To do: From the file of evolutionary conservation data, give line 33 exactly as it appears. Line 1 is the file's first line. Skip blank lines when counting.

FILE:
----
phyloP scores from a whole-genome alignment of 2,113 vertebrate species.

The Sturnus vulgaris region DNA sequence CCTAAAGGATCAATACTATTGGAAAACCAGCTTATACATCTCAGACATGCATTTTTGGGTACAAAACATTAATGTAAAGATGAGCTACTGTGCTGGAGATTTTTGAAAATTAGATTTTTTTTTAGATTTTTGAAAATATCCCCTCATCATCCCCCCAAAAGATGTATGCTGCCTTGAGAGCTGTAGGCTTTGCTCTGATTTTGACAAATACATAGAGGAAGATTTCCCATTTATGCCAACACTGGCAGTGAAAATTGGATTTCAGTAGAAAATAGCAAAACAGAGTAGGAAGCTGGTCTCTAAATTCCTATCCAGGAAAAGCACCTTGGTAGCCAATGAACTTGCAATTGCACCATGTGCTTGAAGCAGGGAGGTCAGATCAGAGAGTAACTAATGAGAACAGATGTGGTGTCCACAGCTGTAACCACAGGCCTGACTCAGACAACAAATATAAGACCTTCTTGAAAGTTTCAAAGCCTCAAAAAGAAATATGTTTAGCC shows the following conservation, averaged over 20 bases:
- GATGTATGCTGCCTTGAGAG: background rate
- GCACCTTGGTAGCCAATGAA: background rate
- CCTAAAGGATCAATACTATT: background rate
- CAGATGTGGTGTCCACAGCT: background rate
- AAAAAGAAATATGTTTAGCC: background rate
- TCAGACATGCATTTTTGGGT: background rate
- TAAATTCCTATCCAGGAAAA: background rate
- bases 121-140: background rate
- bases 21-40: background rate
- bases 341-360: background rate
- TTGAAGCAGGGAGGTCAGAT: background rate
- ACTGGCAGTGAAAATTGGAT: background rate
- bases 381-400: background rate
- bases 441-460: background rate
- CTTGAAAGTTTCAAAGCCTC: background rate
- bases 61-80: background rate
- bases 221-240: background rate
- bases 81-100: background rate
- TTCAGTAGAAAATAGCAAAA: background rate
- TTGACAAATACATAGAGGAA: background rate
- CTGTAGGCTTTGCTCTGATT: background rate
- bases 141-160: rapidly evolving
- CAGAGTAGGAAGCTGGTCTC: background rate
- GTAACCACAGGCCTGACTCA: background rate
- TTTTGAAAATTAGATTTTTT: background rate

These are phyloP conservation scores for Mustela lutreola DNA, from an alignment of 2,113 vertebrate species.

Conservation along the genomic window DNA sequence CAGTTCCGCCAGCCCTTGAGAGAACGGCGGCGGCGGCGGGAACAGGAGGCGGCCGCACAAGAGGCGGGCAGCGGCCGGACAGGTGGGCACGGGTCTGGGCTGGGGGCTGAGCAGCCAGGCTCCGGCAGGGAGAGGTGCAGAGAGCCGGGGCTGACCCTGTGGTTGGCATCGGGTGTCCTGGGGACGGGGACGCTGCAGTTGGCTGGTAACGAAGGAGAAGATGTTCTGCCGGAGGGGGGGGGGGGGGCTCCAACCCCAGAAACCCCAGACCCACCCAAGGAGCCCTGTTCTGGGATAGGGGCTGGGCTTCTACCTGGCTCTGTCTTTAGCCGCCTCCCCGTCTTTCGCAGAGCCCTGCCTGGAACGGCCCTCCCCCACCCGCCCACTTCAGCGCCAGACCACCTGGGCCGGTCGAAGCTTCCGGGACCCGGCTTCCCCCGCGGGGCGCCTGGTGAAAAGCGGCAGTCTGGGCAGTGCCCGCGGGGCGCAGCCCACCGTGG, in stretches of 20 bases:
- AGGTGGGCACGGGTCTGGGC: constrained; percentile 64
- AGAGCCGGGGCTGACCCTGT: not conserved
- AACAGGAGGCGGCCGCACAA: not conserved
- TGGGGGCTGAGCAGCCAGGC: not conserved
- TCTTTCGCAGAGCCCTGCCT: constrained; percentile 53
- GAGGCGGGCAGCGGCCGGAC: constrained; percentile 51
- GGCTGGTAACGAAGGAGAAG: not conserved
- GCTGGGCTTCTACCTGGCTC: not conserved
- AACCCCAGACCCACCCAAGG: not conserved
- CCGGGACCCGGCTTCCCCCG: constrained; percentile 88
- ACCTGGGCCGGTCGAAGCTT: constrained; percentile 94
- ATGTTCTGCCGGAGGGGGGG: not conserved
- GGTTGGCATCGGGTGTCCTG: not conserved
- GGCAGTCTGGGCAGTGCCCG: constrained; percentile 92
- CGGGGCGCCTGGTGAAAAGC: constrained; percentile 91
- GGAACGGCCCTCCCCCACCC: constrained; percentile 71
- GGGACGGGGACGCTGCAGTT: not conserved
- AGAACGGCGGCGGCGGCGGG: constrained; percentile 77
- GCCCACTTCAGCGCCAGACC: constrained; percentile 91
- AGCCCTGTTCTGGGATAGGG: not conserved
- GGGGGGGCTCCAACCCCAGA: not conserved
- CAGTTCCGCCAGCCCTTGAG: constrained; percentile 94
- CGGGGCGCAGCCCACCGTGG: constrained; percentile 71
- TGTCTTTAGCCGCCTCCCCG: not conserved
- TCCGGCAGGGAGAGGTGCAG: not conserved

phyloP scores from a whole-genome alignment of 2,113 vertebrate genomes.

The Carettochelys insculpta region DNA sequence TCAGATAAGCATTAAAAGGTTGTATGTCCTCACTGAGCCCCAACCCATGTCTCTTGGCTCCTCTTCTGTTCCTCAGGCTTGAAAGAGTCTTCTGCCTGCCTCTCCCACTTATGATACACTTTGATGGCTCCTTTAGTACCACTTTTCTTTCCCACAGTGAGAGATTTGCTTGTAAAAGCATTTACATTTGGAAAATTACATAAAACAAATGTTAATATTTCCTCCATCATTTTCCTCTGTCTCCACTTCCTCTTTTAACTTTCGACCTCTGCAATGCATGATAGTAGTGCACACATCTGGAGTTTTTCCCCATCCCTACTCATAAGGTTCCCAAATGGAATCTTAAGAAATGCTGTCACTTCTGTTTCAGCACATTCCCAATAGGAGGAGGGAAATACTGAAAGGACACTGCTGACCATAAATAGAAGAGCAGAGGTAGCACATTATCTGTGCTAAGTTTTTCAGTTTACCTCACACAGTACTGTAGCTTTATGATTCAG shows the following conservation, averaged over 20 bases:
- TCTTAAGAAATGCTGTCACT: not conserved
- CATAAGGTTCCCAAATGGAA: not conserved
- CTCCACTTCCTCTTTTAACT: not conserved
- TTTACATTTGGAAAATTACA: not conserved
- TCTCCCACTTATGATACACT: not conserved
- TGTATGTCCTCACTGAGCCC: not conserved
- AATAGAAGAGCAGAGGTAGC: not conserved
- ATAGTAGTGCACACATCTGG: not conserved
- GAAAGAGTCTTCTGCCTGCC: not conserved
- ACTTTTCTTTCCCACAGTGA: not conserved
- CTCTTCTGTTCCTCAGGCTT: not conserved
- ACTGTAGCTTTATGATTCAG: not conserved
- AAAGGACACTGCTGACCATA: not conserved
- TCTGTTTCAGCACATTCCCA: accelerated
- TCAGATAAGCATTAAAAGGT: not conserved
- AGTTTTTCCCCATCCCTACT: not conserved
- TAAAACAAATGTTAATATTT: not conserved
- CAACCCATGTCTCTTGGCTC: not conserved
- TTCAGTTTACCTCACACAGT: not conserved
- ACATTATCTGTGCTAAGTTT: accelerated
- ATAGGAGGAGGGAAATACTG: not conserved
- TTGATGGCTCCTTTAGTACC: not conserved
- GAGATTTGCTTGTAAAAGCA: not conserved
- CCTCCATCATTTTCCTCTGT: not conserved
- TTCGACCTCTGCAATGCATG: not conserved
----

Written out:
- TGGGGGCTGAGCAGCCAGGC: not conserved